UK Mountains Walking, Mountaineering and Equipment Reviews
The Limestone Way
Itinerary
MapDayDistance
Landranger 128115m
Landranger 119212.5m
Landranger 119315m
Landranger 110413m
Landranger 11055m
Days 1, 2 and 3
The Limestone Way
Day 4

Again off early and hey guess what, it was raining again! Flagg came up quickly and my first mistake of the day. In the rain I looked at the guide and thought it was straght on - it should have been left! I trudged on across the field to the main road and when I didn't see any Limestone Way signs, the alarm bells rang out. Out with the map which, as any schoolboy will tell you, means the wind and rain will increase; sure enough it did!

I soon found my error and had a little way to walk down the road to pick up the route again which follows far too much road for my liking at this point. There is a benefit of course in that the pace can be lifted somewhat and the miles eaten up. Crossing the A6 and it was a long downhill to Millers Dale - not too steep but would have been a slog in the other direction. In Millers Dale there were signs for the Monsal Trail and Chee Dale but none for the Limestone Way so the map came out again. The route it seemed was down the road a while then up a short track before entering a farm track. It was here that I saw my first (and only) other walkers who had stopped for a break. Clearly they were only out for the day - I think my sac was heavier and bigger than all of theirs put together!

From here the path got steadily worse and at some points I was wading through large pools of water just to make progress. Finally I emerged tired from the efforts of slip sliding my way along to be greeted by a downhill walk to Peters Dale where the fun really began. I could see Limestone Way sign which appeared to be pointing straight through a lake - it was! I cut the corner but quickly discovered that the entire Dale had now become a river. Nothing else for it but to make my way along as best I could, sometimes straight up the 'river', sometimes in the mud on the side. Whichever I chose was really hard going and eventually I found some rocks to take a break. Rucsac off, I was knackered.

Looking ahead I could see what I thought was the end of it and checking with the map confirmed it - although the Dale became Hay Dale so who knows what lay ahead! As it turned out it was much drier apart from the small lake at the start and once again I made progress. Knowing the Dale must mean a climb soon I prepared myself and sure enough I was heading up and out of the Dale to the top of the hill.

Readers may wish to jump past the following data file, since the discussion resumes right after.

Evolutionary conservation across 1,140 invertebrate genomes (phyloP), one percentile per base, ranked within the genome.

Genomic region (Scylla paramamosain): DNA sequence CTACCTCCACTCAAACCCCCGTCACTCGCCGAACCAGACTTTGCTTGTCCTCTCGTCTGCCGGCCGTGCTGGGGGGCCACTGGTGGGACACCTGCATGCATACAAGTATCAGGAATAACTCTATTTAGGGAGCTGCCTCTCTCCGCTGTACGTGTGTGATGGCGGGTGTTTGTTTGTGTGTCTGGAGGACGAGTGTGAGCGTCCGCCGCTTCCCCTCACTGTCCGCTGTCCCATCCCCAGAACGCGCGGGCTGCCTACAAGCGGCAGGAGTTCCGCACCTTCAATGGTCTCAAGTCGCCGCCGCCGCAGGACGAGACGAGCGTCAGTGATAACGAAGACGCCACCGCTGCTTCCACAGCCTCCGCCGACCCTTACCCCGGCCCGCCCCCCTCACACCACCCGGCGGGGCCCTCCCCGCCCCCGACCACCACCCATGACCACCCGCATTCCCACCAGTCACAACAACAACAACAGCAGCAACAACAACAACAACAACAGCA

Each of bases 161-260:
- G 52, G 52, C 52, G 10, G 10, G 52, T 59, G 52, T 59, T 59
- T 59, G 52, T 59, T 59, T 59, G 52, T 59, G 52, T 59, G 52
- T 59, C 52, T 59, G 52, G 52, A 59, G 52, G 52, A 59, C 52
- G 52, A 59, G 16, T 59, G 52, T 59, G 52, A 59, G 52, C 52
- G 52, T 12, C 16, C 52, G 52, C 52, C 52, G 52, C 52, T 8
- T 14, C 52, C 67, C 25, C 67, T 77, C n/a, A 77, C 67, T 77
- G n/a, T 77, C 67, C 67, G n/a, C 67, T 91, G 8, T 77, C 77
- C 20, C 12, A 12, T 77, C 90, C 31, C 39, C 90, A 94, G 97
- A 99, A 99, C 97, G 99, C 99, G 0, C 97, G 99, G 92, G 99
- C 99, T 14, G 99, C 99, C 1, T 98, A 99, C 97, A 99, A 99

Turning left, it was yet more road to the main A623 which had to me walked down a short way before off road again to The Cop farm. At this point I was off my OS map and didn't want to stop to retrieve the next map even though my paper copy of the official guide had all but disintegrated so I had no idea how much further I had to walk plus the fact that the cloud was so low there were no visual references to help me.

Never mind, head down and plod on. It was then I spotted a sign for 'Castleton' - can't be far now!

It seemed to take an age to come to Cave Dale, the final walk in to Castleton and then another age into the village, but I got there.

There were no trumpets, no fanfare, no waiting press or family, just the gloom of a late winter afternoon in Derbyshire - it was almost 4pm - my hoped for target arrival time. As I walked into the town, my thoughts were on a place to stay and noting the 'Vacancies' sign on a pub window decided I deserved it so in I went to enquire. I must have looked in a sorry state but was greeted with the response I wanted and was shown to the room. Dumping my gear I went straight down with the dog to dry out a bit, have a beer in celebration and phone home to announce the news of my success. After the beer of course, I wanted another one but resolved to sort my gear first, try to dry some of it and have a well earned shower. After that, it was back down for a burger and chips, another beer - well Guinness actually and sit by the fire to watch my trousers and the dog steaming dry. The bed felt great!

Day 5

Not an early start today but I had managed to check the train times from the free Wi-Fi - the wonders of modern smart phones! Even so, I had to be gone by 9:30am for the walk to Hope - I told myself it was only a few easy miles so off I went and soon found myself on the platform with my ticket home. Two changes at Manchester and Birmingham so not bad. On the train I was greatly amused by the intercom announcement that the train was so busy (it wasn't) that the trolley serving drinks and food would not be going through the train. This was later changed to a 'technical problem' with the trolley - hard to imagine what technical problems could befall a trolley that would stop it moving - perhaps a wheel had falled off.

Conclusion

The Limestone Way is not an easy walk, or at least it is not that easy in winter, camping! On a nice summer long weekend stopping in B&Bs with way more daylight than the less than eight hours I had, then the route could be enjoyed much more. For me, days 1 and 2 were great, cold but great because I could take photos and it was dry. Days 3 and 4 were an endurance with the camera not venturing out for fear of getting water in - I want a new camera but not that much! I think the route markers could be improved in places, especially where there are numerous route choices, for example, in villages which can be very difficult to navigate through.

The few people I came into contact with were all friendly - in a couple of cases offering to bring me drinks! A nice reminder that there are still good friendly generous people around. Would I do it again, well, yes but maybe in the summer time.

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